Zorbar cast his eyes towards the ground to avoid eye contact. Since Seamus was only six inches tall the maneuver failed.
“How do you even fit in that thing? Blessed Mary, it’s a kids’ tree-house, you blatherskite.”
“I curl up. Zorbar not care for comfort!”
Seamus threw up his little hands. Sometimes he thought he was the only person in the whole Pavilion with a brain in his head–although of course technically his head was hollow.
“Why not move back in with your family? Your real family, I mean. Not them monkeys such as raised you. Aren’t your real family rich?”
“They make Zorbar wear collar shirt,” Zorbar sulked. “Make Zorbar eat with fork. Won’t shut up ‘negative gearing.'”
“By all the saints, Zorbar Ofthechimps, sometimes, I wonder what goes on in your head, so and I do.”
“Why you use stero-ripe language?” Zorbar said. “It not cool. It pro-mul-gates social ine… inequ… It not cool.”
Seamus rolled his eyes, making a noise like terracotta tiles rubbing together. “You been talking with that girl from the coffee shop again? Faith, and it don’t matter how PC you try to be, she’d still not going to let you… What’s that?”
“Zorbar think Seamus being unfair Carol… What that?”
“That’s what I said, ye feckin’ eejit. Shush!”
Seamus strained his ceramic ears. A motor? Sometimes kids drove into the Centre carpark after hours to do doughnuts and burn outs and stupid stuff like that. This motor sound was too quiet. Seamus looked up at Zorbar, who reached down and picked him up. With catlike stealth, he crept them both towards the door to the carpark before setting him back down.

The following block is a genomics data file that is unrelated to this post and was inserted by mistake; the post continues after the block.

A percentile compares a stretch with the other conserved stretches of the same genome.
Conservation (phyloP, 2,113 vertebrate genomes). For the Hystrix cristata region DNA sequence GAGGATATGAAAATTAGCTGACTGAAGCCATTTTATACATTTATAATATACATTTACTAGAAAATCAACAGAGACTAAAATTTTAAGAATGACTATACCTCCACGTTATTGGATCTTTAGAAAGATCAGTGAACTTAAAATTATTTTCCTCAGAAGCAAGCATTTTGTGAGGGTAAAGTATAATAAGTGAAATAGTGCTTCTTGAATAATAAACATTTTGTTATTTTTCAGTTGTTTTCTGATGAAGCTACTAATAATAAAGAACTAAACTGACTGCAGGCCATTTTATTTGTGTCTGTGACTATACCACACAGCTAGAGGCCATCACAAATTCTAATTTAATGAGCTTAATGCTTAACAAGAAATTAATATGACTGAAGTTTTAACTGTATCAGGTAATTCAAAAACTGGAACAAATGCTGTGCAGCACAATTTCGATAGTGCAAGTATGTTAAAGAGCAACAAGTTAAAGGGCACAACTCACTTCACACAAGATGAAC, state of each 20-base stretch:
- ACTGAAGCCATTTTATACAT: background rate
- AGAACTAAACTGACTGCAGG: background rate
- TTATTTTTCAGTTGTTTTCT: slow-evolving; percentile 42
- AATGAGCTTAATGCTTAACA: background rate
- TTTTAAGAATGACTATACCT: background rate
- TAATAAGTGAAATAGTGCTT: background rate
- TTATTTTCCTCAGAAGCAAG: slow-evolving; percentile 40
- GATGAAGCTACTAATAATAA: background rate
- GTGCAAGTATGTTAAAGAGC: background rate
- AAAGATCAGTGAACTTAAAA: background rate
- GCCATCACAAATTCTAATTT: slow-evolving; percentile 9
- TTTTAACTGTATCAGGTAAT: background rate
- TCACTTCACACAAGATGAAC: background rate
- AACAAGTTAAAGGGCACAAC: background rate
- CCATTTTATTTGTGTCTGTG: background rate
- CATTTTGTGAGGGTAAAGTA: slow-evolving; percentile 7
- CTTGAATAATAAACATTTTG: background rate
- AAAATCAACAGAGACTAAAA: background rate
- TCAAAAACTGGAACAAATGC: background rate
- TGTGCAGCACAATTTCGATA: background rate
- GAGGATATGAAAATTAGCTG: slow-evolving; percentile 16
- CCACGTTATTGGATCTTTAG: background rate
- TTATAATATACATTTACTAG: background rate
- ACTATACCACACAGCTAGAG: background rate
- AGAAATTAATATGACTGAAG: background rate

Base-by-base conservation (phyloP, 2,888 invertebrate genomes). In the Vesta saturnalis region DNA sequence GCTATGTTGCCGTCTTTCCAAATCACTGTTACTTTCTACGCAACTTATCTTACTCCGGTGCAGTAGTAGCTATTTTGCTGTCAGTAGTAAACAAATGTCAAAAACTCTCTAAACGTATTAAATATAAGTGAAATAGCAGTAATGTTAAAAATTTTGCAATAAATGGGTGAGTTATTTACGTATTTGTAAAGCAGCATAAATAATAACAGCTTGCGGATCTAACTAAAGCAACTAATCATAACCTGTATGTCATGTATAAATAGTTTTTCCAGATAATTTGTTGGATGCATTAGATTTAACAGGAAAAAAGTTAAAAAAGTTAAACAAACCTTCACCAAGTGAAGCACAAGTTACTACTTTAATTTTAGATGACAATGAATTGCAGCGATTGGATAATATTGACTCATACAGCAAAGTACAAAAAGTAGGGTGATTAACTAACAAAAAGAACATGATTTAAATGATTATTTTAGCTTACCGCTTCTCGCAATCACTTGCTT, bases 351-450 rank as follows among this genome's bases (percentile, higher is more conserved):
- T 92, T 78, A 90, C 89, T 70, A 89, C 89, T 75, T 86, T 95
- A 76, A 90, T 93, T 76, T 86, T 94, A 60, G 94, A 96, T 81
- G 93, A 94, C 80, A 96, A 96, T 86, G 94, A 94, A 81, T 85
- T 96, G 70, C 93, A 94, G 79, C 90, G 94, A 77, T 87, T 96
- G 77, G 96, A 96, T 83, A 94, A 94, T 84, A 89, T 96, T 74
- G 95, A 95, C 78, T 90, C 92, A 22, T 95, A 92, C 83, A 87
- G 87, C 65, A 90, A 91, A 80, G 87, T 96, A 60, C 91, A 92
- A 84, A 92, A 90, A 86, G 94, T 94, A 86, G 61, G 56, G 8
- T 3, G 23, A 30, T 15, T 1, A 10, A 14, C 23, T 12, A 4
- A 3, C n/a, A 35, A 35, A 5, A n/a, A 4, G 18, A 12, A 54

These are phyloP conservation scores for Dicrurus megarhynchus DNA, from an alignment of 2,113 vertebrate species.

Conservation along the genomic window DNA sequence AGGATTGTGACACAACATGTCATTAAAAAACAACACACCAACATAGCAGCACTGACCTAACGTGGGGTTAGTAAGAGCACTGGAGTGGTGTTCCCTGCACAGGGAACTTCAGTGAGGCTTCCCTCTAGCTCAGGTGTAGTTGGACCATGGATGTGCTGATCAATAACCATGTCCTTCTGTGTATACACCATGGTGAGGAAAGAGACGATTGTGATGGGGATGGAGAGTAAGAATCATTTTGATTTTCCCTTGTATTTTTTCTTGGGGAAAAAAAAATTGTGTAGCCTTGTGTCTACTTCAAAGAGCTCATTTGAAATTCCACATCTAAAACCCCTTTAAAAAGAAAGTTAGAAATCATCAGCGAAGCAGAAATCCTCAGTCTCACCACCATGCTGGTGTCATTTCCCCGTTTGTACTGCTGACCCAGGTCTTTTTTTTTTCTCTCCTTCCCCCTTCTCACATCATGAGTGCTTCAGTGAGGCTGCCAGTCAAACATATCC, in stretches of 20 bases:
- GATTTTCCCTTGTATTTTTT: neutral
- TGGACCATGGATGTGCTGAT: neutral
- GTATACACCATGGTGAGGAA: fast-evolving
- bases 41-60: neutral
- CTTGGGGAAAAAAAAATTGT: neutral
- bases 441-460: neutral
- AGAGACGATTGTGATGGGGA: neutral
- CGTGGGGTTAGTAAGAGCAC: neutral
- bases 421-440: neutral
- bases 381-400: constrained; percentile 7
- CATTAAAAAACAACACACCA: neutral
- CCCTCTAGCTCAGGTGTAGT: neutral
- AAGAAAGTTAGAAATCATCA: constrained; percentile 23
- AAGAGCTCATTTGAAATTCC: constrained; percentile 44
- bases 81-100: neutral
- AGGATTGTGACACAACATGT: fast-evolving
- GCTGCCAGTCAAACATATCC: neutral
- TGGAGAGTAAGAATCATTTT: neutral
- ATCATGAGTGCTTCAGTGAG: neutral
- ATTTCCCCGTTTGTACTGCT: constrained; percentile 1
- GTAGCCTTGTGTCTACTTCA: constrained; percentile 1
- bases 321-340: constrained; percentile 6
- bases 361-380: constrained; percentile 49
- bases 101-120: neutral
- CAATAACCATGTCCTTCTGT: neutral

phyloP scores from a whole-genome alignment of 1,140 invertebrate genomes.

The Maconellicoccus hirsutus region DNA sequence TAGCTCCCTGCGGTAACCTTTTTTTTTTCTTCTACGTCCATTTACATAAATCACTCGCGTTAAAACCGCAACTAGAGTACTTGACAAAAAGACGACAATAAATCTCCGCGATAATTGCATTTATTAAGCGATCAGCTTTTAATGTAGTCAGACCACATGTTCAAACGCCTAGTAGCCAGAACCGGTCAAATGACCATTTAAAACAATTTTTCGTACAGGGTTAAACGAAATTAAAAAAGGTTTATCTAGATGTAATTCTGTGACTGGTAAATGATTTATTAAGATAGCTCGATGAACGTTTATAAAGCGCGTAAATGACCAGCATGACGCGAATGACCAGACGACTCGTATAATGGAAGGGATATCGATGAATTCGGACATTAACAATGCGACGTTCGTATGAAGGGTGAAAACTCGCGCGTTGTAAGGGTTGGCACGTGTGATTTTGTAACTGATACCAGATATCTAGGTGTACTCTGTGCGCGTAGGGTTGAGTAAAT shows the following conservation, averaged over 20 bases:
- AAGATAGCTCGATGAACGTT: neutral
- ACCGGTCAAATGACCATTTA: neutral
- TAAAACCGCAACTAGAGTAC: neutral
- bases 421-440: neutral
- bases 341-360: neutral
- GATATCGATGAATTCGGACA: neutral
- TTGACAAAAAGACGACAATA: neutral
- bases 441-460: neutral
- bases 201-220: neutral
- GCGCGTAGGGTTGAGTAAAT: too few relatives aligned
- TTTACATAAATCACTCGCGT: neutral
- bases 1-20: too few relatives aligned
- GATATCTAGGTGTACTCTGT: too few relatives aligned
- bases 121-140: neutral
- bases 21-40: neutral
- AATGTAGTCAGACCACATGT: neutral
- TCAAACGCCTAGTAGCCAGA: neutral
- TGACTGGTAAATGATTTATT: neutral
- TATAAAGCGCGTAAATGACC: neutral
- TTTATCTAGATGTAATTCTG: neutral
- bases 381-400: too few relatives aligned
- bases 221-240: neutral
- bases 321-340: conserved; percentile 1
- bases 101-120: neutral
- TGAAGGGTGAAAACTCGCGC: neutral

Peeking out under the iron door, Seamus saw a small van, gleaming black in the moonlight. Two long pipes protruded from the rear door, each attached to a different hatch in the ground.
“It water pipe workers,” Zorbar said, looking out through the cutaway door handle. “Probably just fix pipes. Work after time of sun. Less traffic.”
A man came around from the back of the van, and tapped on the driver side door. The door opened to reveal another man in the seat. Both men were dressed in silver uniforms with black crossed belts. Both wore helmets with respirators that completely hid their faces.
“Those don’t look like the water supply people to me,” Seamus said.
“Then who they? Eugh!”